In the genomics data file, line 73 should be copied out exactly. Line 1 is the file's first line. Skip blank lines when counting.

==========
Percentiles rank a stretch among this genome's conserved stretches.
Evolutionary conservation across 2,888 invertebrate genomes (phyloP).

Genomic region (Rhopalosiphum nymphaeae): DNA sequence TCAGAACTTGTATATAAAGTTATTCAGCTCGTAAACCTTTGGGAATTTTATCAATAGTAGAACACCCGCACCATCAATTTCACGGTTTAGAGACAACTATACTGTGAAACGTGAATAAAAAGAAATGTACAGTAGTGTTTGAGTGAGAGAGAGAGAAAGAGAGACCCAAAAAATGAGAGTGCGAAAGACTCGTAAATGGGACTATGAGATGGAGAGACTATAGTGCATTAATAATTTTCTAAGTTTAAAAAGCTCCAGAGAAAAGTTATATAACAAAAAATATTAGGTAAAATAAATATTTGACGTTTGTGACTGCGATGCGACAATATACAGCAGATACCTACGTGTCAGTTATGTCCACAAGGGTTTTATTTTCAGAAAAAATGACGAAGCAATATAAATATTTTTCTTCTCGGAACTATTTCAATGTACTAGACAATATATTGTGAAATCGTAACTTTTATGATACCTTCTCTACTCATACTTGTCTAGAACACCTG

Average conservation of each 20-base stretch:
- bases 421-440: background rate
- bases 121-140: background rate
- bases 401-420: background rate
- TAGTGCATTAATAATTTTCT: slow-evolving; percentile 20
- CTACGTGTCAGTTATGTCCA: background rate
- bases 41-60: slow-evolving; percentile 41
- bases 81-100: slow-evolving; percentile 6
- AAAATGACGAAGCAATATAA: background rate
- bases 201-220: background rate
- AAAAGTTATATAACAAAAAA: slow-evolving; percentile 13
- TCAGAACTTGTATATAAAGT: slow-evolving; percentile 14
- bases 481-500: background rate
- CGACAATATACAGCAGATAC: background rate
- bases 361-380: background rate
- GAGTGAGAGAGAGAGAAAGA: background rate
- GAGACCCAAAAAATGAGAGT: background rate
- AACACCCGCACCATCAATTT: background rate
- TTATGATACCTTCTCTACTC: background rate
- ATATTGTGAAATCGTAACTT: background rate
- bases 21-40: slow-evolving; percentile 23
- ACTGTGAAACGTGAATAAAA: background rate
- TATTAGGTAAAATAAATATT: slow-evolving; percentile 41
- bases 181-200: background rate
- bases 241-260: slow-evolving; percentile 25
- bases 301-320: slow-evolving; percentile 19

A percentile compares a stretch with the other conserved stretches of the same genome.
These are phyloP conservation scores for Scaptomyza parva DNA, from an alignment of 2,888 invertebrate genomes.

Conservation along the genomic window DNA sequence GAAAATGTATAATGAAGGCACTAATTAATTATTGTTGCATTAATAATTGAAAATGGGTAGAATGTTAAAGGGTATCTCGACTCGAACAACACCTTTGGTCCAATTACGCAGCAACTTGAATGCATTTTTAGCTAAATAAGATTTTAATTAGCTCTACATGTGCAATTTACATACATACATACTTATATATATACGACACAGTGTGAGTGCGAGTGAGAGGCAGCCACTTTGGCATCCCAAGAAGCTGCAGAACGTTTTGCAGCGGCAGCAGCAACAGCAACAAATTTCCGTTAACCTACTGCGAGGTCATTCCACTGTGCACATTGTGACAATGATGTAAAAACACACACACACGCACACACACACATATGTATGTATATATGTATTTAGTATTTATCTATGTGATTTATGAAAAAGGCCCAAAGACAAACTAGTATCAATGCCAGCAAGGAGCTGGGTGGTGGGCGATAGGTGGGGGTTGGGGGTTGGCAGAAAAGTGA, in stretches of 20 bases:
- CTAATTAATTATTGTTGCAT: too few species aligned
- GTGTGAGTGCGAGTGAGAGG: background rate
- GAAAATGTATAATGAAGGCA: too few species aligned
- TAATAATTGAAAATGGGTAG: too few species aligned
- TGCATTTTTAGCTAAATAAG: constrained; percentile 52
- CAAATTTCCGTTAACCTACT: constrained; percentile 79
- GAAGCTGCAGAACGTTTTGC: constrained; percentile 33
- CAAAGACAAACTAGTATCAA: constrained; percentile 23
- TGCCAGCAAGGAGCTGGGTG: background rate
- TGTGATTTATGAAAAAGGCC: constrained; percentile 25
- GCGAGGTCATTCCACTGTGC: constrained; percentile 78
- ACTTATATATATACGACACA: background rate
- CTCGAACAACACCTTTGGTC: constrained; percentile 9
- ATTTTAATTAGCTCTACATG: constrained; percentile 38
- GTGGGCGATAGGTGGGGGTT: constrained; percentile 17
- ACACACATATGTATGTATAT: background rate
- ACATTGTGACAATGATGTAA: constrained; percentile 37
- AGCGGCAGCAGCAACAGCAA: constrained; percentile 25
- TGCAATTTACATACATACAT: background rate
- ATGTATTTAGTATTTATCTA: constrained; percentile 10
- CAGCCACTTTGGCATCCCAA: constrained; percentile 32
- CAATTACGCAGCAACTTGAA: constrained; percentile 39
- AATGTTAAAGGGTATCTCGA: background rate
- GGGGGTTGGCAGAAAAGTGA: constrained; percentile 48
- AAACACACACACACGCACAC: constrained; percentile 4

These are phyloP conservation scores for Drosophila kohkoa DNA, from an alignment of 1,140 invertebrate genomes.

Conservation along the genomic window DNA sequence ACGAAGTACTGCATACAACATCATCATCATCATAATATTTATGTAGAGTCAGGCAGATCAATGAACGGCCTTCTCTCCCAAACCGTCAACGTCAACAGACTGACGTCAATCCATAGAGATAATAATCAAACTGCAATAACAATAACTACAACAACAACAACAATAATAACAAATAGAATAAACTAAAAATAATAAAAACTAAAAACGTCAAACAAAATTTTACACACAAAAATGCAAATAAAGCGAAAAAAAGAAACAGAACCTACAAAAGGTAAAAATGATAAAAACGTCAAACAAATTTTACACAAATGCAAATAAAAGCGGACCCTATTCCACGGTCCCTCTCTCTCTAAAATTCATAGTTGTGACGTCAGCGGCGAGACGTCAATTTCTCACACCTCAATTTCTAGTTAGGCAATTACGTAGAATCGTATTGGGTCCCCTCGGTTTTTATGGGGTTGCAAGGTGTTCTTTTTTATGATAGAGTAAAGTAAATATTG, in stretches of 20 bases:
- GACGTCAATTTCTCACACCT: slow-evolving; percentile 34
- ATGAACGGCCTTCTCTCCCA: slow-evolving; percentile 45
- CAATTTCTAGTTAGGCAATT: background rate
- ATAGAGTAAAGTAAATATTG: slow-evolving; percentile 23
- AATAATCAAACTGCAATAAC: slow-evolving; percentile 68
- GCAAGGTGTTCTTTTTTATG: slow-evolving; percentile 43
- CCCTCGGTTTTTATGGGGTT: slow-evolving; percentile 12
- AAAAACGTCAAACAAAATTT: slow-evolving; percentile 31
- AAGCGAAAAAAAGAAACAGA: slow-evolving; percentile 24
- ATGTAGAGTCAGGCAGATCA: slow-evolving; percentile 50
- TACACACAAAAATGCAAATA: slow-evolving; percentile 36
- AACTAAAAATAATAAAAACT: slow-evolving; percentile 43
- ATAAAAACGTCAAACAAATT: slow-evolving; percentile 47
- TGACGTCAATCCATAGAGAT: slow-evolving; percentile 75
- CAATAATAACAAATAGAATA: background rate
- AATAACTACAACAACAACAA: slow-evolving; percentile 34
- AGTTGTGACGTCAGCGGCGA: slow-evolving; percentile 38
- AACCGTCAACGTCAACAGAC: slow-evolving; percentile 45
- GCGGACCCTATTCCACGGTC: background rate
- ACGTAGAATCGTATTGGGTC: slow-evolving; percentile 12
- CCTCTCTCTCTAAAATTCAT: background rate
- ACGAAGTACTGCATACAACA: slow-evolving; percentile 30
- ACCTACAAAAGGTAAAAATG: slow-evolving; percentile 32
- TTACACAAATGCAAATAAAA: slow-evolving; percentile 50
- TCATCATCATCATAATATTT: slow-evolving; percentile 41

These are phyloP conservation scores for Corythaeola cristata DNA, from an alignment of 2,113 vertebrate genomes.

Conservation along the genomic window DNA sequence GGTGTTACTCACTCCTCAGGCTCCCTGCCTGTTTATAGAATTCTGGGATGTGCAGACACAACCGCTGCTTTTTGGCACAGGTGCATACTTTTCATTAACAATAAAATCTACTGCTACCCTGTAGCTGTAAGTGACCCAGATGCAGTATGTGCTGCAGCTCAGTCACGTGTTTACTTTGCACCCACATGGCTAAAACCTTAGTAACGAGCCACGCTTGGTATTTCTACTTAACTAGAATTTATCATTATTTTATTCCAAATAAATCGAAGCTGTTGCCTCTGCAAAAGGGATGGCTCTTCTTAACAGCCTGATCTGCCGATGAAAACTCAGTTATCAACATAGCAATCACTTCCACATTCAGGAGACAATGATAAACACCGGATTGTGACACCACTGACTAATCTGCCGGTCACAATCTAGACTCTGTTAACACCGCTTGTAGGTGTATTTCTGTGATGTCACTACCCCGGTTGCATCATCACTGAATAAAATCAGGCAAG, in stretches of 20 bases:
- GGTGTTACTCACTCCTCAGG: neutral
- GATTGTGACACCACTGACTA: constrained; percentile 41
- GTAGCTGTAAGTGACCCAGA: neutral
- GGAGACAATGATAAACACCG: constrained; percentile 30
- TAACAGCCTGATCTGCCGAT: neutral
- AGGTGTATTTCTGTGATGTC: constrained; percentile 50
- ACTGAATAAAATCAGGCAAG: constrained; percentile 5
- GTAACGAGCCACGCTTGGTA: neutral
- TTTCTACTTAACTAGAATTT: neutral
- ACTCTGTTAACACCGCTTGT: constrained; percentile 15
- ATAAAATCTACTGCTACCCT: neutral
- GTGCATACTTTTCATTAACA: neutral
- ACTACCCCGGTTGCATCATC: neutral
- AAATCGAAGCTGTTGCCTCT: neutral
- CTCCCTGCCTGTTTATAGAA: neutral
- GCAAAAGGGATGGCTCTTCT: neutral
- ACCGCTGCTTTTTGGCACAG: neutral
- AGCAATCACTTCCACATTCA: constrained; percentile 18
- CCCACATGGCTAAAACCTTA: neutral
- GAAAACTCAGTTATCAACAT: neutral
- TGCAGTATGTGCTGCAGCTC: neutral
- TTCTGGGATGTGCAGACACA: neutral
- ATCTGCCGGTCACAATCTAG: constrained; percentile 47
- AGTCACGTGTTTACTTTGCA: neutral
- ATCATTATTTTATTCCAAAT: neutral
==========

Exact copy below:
- TGACGTCAATCCATAGAGAT: slow-evolving; percentile 75